A third of Africa's tropical flora threatened with extinction: study
The 'Cylindrophyllum hallii' plant, a highly threatened species from South Africa, is pictured at Kew's Millennium Seed Bank in Ardingley, in south-east England, on October 15, 2009. Botanists at Britain's Kew Gardens said Thursday they have collected seeds from 10 percent of the world's wild plants, their first goal in a project to protect all endangered plant species. Seeds from a wild, pink banana are the latest addition to the collection at Kew's Millennium Seed Bank, designed to guard against dwindling diversity. The banana from China, musa itinerans, is an important staple for wild elephants and is also useful for breeding new types of the fruit, but is under threat as its jungle habitat is cleared for commercial agriculture. (AFP PHOTO/Glyn Kirk)
(AFP) - A third of the species of tropical plants in Africa are potentially threatened with extinction, according to a preliminary estimate published Wednesday by the journal Science Advances.
The most authoritative list of threatened species is the famous "Red List" maintained by the International Union for Conservation of Nature (IUCN).
While this list is relatively complete for mammals and birds, it is full of gaps when it comes to plants, only 10 percent of which have been assessed. These assessments are fastidious and time-consuming, and there are more than 350,000 plant species in all.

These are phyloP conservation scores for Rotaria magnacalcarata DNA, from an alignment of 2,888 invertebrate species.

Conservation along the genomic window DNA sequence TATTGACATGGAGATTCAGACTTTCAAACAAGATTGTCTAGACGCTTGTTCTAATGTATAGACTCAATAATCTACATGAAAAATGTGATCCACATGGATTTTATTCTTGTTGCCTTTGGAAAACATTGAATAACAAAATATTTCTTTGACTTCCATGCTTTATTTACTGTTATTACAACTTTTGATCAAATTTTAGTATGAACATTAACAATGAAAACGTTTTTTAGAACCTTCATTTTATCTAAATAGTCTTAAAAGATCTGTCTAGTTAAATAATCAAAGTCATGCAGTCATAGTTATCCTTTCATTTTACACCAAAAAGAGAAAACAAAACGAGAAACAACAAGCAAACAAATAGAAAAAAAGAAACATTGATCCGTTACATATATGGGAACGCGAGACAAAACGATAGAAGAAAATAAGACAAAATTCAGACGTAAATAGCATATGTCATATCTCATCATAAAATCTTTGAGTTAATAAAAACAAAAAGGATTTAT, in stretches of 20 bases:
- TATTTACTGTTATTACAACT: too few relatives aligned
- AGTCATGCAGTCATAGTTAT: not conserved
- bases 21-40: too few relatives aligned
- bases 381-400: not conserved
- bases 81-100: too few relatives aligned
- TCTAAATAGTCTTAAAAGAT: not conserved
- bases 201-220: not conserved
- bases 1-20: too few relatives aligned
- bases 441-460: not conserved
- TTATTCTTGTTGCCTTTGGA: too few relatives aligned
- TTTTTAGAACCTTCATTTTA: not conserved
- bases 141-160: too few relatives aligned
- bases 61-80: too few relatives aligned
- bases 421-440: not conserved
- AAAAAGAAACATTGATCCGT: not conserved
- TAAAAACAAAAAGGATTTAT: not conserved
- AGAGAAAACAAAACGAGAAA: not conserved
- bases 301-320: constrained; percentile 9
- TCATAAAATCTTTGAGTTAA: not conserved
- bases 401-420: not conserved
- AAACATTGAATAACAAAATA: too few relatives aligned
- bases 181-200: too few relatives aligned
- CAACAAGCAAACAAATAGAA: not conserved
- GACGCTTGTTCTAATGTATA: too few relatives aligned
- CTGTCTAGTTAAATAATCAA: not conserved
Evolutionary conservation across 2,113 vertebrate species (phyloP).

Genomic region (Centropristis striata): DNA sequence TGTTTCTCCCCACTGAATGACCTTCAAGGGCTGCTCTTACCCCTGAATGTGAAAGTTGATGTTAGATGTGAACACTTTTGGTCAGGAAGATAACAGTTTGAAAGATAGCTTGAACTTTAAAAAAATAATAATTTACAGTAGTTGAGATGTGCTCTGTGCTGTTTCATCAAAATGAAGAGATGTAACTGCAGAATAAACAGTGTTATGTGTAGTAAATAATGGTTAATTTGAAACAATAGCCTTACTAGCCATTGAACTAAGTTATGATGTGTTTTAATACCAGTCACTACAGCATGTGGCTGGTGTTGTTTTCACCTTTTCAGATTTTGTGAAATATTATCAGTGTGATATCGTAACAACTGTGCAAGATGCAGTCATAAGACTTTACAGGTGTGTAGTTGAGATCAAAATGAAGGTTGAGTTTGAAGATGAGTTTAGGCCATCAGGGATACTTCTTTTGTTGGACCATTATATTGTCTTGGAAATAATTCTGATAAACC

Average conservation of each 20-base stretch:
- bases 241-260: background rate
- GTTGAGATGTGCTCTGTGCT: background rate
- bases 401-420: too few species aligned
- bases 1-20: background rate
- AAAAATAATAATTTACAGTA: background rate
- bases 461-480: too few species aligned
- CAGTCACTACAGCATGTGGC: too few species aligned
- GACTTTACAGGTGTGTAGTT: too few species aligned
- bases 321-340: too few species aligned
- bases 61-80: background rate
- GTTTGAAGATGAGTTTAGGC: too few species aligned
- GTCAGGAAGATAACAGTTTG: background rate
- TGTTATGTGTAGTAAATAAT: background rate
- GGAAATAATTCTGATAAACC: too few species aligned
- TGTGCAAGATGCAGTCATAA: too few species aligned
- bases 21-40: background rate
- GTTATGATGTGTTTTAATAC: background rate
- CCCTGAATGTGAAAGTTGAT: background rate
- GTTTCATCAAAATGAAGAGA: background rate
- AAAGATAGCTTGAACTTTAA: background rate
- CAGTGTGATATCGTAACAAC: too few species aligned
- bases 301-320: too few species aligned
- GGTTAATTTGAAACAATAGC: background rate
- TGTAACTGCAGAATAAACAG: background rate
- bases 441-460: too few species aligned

To work around this problem, a team coordinated by a botanist from the French National Research Institute for Sustainable Development, Thomas Couvreur, carried out a computer analysis of the status of more than 22,000 vascular plant species in tropical Africa.
To perform the analysis, they used information compiled in a database called Rainbio that is maintained by the French Foundation for Biodiversity Research.
The result was that 32 percent of the species, or nearly 7,000, were classified as likely or potentially threatened, based on either of two criteria recognized by the IUCN -- a recent reduction in population size or geographical distribution.
The regions found to be most at risk were Ethiopia, the center of Tanzania, the southern Democratic Republic of Congo and the forests of West Africa.
This rapid method is "a cost-effective way to initiate the Red List assessment process for a large number of species," the researchers wrote.
But "the two approaches are complementary. There still needs to be an important international effort to evaluate all the plant species in Africa," Couvreur said in a statement.
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